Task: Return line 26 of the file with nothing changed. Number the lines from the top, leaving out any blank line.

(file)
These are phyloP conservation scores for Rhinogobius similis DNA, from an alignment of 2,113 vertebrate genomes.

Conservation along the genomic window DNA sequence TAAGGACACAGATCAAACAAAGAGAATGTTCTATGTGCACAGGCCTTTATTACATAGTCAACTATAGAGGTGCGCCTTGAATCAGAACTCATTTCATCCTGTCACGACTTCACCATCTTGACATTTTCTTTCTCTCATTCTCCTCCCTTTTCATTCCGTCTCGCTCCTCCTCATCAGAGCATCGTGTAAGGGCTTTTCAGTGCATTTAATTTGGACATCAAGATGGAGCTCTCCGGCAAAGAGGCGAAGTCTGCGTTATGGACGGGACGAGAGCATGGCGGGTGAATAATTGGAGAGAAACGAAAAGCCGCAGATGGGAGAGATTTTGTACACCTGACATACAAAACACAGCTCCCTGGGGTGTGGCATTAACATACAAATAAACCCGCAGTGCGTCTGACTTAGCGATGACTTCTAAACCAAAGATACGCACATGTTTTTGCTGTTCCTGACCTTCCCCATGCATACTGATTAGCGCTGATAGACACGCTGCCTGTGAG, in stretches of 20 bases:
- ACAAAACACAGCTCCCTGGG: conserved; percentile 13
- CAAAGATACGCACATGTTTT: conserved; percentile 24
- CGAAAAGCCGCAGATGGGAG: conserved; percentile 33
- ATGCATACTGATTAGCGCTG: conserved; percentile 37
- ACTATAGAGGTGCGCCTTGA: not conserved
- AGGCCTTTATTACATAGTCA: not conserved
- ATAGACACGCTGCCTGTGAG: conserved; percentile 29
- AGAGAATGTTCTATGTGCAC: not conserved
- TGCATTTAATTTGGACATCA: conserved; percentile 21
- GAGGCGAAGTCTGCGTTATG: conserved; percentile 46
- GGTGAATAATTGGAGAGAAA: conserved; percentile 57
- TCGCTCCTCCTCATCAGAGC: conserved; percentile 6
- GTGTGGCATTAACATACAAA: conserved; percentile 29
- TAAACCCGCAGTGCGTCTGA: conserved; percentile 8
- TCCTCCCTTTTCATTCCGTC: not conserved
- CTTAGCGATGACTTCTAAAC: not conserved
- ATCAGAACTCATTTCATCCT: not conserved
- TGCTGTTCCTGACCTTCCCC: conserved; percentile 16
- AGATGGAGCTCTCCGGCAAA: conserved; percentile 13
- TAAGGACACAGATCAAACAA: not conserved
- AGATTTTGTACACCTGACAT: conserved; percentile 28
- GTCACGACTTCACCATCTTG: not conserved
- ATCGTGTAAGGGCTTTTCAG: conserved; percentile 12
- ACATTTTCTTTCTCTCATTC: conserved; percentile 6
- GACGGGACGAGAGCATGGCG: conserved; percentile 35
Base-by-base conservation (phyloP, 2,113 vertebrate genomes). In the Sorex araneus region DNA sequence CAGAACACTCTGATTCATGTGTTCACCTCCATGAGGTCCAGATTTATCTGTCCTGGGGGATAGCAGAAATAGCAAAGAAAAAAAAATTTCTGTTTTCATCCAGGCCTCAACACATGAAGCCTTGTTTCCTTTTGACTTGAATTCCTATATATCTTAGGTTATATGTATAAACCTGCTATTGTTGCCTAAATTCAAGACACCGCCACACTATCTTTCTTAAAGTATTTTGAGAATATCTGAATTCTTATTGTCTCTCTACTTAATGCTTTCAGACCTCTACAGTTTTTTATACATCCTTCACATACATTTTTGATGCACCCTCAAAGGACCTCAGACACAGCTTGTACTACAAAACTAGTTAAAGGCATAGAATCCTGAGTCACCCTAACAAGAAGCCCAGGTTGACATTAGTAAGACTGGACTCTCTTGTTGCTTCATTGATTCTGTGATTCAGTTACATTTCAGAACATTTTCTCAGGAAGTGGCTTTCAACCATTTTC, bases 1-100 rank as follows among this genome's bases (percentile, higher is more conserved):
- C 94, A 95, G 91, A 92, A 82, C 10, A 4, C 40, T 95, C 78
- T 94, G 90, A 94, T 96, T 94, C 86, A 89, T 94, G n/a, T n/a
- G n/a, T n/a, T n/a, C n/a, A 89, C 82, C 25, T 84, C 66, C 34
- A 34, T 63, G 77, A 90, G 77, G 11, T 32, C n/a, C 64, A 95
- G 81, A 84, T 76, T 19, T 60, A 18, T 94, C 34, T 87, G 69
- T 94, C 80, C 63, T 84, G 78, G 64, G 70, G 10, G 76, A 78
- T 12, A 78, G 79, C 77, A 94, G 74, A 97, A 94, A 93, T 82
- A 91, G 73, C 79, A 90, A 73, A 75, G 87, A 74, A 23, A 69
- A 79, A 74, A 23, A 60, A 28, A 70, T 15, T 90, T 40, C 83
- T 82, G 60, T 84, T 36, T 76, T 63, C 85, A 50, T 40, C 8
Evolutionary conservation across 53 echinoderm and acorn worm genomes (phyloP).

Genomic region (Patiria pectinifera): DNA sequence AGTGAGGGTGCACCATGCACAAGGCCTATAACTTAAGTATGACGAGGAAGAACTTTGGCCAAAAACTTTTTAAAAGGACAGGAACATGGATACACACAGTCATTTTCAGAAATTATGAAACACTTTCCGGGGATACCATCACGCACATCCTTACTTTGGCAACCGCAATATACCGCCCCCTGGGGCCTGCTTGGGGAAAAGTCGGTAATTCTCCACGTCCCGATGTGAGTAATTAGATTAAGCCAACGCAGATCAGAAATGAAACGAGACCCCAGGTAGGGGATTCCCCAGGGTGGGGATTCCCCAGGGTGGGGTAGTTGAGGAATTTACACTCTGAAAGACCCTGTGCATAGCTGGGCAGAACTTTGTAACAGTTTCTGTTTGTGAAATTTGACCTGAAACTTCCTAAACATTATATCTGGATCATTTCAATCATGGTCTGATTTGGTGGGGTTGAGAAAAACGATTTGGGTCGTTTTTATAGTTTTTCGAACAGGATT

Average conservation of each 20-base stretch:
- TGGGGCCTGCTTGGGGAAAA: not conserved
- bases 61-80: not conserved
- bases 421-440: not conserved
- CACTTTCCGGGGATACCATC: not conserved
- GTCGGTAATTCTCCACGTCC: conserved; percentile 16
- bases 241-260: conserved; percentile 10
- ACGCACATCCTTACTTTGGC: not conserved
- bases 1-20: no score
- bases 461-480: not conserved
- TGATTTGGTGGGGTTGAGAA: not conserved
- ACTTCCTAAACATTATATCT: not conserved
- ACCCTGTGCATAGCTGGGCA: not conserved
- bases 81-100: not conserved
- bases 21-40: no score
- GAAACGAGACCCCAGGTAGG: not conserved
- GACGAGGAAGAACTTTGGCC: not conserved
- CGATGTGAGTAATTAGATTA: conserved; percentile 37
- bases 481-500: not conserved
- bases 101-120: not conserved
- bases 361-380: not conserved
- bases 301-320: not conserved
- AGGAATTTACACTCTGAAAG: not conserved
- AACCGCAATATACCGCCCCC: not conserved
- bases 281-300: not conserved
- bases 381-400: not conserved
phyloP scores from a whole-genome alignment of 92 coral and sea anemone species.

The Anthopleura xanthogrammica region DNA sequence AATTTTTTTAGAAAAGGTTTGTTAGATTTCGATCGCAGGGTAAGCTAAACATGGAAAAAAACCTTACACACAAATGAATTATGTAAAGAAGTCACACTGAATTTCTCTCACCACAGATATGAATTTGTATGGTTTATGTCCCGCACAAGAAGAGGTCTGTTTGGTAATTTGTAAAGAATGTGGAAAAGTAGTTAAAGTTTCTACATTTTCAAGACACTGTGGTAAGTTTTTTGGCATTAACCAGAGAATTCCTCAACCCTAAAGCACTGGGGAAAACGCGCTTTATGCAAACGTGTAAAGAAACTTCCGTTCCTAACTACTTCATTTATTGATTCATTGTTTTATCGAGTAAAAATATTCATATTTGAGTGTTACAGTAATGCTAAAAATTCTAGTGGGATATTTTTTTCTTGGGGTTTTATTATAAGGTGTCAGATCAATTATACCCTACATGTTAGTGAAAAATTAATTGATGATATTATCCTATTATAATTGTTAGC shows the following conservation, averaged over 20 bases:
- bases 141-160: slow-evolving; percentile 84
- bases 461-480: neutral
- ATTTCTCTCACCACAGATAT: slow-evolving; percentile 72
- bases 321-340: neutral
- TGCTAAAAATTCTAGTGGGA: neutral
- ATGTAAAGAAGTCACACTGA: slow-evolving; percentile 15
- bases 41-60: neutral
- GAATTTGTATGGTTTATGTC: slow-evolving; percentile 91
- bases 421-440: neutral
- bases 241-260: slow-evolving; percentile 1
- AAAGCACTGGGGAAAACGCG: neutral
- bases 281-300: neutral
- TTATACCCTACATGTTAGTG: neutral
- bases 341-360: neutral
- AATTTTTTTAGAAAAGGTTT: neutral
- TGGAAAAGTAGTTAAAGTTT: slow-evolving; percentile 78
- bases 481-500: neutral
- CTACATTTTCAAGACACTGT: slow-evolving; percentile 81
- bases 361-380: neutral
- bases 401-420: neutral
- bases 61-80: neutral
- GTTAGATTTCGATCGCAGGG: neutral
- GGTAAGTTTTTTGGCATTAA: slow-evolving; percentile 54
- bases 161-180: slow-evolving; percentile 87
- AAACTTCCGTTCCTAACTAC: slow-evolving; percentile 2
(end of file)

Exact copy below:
- ACATTTTCTTTCTCTCATTC: conserved; percentile 6